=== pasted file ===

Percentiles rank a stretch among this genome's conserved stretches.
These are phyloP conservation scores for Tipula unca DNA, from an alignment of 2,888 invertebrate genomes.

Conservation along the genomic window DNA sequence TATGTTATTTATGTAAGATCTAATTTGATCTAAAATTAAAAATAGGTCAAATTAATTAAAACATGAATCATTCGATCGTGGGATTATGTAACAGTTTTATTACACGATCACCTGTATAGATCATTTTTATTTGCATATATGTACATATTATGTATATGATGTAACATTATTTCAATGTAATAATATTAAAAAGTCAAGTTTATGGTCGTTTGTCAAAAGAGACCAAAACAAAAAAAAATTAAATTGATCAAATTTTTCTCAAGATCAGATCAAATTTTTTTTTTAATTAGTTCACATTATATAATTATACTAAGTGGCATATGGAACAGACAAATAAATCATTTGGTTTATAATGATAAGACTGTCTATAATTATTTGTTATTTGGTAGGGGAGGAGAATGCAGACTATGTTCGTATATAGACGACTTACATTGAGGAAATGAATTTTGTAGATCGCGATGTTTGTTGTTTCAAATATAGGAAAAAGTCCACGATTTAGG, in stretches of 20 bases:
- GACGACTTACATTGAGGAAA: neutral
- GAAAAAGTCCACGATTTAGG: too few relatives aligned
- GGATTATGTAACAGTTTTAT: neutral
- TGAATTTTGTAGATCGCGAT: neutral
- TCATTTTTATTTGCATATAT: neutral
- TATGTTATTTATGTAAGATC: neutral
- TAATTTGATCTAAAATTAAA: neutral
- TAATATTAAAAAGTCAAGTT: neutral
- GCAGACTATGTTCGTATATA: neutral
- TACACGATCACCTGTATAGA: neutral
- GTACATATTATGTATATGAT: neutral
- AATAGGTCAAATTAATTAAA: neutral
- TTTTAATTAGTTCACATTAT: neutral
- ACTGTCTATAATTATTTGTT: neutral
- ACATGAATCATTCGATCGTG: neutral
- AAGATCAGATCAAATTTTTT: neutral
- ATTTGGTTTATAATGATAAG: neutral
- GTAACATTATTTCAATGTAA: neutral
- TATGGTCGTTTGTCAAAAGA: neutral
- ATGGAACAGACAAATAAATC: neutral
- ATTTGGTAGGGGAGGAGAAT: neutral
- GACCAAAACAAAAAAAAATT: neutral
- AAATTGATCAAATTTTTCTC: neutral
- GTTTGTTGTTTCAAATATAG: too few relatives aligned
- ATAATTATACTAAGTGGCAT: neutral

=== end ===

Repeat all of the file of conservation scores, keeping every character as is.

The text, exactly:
Percentiles rank a stretch among this genome's conserved stretches.
These are phyloP conservation scores for Tipula unca DNA, from an alignment of 2,888 invertebrate genomes.

Conservation along the genomic window DNA sequence TATGTTATTTATGTAAGATCTAATTTGATCTAAAATTAAAAATAGGTCAAATTAATTAAAACATGAATCATTCGATCGTGGGATTATGTAACAGTTTTATTACACGATCACCTGTATAGATCATTTTTATTTGCATATATGTACATATTATGTATATGATGTAACATTATTTCAATGTAATAATATTAAAAAGTCAAGTTTATGGTCGTTTGTCAAAAGAGACCAAAACAAAAAAAAATTAAATTGATCAAATTTTTCTCAAGATCAGATCAAATTTTTTTTTTAATTAGTTCACATTATATAATTATACTAAGTGGCATATGGAACAGACAAATAAATCATTTGGTTTATAATGATAAGACTGTCTATAATTATTTGTTATTTGGTAGGGGAGGAGAATGCAGACTATGTTCGTATATAGACGACTTACATTGAGGAAATGAATTTTGTAGATCGCGATGTTTGTTGTTTCAAATATAGGAAAAAGTCCACGATTTAGG, in stretches of 20 bases:
- GACGACTTACATTGAGGAAA: neutral
- GAAAAAGTCCACGATTTAGG: too few relatives aligned
- GGATTATGTAACAGTTTTAT: neutral
- TGAATTTTGTAGATCGCGAT: neutral
- TCATTTTTATTTGCATATAT: neutral
- TATGTTATTTATGTAAGATC: neutral
- TAATTTGATCTAAAATTAAA: neutral
- TAATATTAAAAAGTCAAGTT: neutral
- GCAGACTATGTTCGTATATA: neutral
- TACACGATCACCTGTATAGA: neutral
- GTACATATTATGTATATGAT: neutral
- AATAGGTCAAATTAATTAAA: neutral
- TTTTAATTAGTTCACATTAT: neutral
- ACTGTCTATAATTATTTGTT: neutral
- ACATGAATCATTCGATCGTG: neutral
- AAGATCAGATCAAATTTTTT: neutral
- ATTTGGTTTATAATGATAAG: neutral
- GTAACATTATTTCAATGTAA: neutral
- TATGGTCGTTTGTCAAAAGA: neutral
- ATGGAACAGACAAATAAATC: neutral
- ATTTGGTAGGGGAGGAGAAT: neutral
- GACCAAAACAAAAAAAAATT: neutral
- AAATTGATCAAATTTTTCTC: neutral
- GTTTGTTGTTTCAAATATAG: too few relatives aligned
- ATAATTATACTAAGTGGCAT: neutral